Monthly Archives: January 2012


SleepBox is a contemporary lounge/sleeper made from sustainable Hi-MACS material. Designed for in home or office, the furnishing provides a comfy surface for lounging, or an interior hideout for napping. The inside, lined with leather cushioning would be a great cave to escape to after a heavy lunch or after a long day of work!

“The project was designed by Caspar Lohner at the Chair for Computer Aided Architectural Design [CAAD], Department of Architecture, ETH Zurich.”


Remember those brilliantly put together illustrative paper ads and art displays designed by Moscow-born illustrator and artist Yulia Brodskaya that we happened to featured on our blog a few months back? Well she’s at it again and we couldn’t wait to showcase her newest piece.  Her talented ability to merge together the art of origami, textile painting and collaging has proven beneficial in allowing her to create her own signature of memorable works filled with stunning imagery overflowing with bold graphics and colors. Spotting one of her newest pieces “Loves Doves,” a collage made from strips of colored paper glued onto a surface, I immediately was take aback by the incredible amount of depth and dimension that was incorporated into the works by the various use of shades and hues. The image, a rather compelling picture of an elderly man surrounded by doves, seems to almost jump out at you off the page. Oddly enough every time I see this picture my mind drifts to the Mary Poppins scene of “Feed the Birds.”

Have you ever imagined how much easier it would be if slides replaced staircases in your house? Well let us take you back to the days of sliding down your stairs in a sleeping bag, and make this dream a reality. House of Slide, designed by Japanese studio Level Architects, is perfect for small children as the Tokyo-based three-story house is connected by slides. For grown-ups, though stairs connect the floors on the opposite side of the house. Living areas are on the first floor, and lead out to an enclosed terrace that doubles as a ball pen for the kids. Overall, the house is definitely a place where little ones can make memories!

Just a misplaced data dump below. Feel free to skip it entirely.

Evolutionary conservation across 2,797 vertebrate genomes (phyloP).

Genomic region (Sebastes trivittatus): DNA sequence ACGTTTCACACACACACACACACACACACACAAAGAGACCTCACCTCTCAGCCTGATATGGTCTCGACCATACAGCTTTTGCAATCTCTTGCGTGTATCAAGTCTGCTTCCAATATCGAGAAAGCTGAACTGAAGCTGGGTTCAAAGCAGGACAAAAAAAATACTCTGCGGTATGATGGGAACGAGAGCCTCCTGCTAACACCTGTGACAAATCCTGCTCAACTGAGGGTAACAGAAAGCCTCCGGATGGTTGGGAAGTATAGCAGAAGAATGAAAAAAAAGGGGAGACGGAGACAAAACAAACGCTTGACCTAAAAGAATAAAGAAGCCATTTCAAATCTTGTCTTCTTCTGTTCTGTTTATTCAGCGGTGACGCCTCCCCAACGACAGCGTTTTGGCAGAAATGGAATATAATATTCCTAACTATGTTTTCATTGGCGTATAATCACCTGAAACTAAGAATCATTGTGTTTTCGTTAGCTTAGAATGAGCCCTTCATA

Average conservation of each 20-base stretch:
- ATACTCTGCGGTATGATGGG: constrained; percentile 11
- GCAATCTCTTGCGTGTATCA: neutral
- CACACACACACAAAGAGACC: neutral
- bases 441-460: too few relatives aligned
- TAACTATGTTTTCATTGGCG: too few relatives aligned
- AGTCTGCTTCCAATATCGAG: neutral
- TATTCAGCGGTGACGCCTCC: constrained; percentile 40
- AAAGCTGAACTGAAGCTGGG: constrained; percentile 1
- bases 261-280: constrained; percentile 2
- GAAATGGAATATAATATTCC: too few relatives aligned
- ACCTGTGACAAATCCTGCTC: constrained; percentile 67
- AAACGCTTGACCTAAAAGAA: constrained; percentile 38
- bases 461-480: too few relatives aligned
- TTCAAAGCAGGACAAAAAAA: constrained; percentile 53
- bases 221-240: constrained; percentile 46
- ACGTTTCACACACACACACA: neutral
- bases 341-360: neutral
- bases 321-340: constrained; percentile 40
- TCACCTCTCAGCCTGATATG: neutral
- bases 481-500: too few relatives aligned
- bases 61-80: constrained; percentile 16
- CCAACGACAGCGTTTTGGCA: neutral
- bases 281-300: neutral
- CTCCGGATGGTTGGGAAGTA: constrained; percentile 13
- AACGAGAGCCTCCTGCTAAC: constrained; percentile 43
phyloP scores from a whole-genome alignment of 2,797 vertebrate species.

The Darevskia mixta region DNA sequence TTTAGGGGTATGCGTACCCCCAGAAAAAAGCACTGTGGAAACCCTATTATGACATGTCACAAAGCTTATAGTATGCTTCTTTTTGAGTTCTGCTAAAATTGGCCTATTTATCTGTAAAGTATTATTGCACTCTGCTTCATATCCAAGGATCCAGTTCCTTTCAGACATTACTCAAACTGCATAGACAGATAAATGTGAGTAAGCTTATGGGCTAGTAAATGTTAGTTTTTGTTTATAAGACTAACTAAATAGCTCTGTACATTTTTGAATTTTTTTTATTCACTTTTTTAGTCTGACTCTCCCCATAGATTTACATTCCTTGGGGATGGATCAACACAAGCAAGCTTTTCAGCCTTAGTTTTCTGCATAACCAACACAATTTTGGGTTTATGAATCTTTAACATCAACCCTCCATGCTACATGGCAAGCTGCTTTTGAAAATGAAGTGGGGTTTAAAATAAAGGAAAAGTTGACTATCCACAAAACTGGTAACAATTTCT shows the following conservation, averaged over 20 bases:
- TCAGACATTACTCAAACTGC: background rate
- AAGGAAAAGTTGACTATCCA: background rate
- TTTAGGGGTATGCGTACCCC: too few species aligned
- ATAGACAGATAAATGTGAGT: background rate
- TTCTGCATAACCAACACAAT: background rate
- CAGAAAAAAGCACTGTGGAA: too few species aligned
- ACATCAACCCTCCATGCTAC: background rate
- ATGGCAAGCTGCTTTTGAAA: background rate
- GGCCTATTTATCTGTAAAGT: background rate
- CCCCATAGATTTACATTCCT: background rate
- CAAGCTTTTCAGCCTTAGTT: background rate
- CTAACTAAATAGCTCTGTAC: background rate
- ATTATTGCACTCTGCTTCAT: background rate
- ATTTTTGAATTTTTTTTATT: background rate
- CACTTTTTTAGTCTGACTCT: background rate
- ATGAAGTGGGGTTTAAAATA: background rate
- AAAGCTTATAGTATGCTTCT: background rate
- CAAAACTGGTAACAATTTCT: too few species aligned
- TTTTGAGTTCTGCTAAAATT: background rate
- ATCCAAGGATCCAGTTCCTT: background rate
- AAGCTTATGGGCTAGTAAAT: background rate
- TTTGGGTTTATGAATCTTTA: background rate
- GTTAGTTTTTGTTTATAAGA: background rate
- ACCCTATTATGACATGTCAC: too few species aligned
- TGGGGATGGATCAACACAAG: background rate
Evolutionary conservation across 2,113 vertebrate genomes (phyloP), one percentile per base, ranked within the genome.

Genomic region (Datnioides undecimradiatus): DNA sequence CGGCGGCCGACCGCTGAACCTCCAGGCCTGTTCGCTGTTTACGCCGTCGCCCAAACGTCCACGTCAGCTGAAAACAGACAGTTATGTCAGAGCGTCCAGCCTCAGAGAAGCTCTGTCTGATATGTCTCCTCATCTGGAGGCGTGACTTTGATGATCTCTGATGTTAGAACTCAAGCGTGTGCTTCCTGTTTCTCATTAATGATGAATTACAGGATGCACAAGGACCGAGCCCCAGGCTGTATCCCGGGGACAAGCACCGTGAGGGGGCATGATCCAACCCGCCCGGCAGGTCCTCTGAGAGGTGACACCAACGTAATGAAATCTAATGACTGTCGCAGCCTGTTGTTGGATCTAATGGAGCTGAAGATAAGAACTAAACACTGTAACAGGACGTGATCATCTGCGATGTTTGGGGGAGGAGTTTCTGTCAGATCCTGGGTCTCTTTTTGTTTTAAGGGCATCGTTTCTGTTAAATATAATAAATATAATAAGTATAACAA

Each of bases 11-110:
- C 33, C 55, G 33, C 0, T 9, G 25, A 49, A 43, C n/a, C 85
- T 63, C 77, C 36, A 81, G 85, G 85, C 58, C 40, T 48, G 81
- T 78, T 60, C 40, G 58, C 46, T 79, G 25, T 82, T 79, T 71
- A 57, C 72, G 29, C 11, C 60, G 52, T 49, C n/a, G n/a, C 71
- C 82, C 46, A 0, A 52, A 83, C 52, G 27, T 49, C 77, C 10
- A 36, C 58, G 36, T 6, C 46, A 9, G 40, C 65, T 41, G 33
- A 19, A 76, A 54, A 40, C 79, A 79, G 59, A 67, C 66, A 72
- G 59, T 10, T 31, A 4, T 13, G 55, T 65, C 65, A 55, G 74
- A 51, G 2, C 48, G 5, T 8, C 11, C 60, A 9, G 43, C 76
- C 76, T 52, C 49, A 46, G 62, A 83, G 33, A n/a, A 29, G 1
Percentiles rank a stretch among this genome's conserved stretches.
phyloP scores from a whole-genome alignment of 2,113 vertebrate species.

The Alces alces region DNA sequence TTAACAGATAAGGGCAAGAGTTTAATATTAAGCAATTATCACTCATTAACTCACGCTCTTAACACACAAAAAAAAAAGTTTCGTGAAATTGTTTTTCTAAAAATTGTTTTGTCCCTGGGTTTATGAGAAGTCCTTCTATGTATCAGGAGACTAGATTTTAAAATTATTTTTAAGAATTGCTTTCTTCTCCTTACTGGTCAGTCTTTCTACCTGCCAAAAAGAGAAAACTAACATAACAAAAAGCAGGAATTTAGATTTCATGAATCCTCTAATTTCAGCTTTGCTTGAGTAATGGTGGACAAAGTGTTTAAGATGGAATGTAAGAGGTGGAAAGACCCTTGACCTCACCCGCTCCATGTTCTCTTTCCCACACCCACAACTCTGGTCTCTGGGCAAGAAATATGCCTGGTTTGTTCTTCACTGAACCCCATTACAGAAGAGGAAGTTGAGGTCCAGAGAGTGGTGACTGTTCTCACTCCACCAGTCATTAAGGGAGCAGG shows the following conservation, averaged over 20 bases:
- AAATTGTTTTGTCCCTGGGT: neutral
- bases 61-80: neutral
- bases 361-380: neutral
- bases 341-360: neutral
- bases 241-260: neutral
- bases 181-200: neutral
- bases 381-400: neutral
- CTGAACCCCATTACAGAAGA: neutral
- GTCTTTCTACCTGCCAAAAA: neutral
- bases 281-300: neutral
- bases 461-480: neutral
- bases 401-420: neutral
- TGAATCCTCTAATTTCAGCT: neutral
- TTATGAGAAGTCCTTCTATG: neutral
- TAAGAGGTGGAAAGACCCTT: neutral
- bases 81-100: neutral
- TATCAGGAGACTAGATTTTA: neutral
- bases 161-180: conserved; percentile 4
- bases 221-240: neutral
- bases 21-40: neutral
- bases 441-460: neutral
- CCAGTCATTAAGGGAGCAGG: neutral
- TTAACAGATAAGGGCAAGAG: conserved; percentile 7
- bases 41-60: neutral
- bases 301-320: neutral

Check out more of Level Architects’ portfolio

American painter Cayce Zavaglia has recently began to take on an all together different medium of choice for creating impressive lifelike portraits, wool. The amount of detail in her workings is undeniable as the realistic pieces are threaded using a multitude of colors and sewn together with precision to give the impression of tonal value and depth. The images are quite complex and it’s a collection, currently consisting of fourteen pieces, that I would love to be able to study up close and in person.

” Initially, working with an established range of wool colors proved frustrating. Unlike painting, I was unable to mix the colors by hand. Progressively, I created a system of sewing the threads in a sequence that would ultimately give the allusion of a certain color or tone. The direction in which the threads were sewn had to mimic the way lines are layered in a drawing to give the allusion of depth, volume, and form. Over time the stitches have become tighter and more complex but ultimately more evocative of flesh, hair, and cloth.” – Cayce Zavaglia